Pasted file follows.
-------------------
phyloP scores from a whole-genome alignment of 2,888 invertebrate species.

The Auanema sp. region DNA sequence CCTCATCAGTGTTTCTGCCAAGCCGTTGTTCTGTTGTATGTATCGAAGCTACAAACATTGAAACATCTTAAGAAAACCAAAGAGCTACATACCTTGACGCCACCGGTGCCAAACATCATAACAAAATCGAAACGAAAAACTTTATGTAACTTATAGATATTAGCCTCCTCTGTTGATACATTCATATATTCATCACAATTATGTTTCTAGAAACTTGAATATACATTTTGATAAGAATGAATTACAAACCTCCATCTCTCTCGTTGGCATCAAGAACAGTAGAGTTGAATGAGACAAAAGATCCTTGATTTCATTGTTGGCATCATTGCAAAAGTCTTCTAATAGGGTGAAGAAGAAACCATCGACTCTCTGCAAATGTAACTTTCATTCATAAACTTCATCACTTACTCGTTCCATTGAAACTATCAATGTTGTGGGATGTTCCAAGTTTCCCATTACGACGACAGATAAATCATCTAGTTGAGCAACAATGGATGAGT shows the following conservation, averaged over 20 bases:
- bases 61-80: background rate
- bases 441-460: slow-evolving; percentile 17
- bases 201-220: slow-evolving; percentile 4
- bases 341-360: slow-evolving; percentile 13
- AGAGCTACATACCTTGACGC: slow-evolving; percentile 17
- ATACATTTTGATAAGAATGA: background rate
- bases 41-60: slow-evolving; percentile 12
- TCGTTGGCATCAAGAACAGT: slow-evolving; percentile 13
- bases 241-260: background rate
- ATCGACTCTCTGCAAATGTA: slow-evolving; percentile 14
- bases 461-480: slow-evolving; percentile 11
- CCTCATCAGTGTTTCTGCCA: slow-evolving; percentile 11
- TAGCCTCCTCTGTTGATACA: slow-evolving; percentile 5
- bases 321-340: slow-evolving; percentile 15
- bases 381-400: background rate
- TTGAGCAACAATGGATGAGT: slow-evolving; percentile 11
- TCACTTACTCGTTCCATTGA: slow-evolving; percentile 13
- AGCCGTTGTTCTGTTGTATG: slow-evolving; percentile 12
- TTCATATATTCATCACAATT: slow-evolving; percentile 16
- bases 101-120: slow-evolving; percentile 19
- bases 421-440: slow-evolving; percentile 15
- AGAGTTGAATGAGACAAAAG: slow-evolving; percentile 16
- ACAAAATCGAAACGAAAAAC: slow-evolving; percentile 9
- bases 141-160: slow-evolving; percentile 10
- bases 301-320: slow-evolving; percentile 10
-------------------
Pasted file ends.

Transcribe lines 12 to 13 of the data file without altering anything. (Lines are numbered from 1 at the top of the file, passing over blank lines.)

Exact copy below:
- ATCGACTCTCTGCAAATGTA: slow-evolving; percentile 14
- bases 461-480: slow-evolving; percentile 11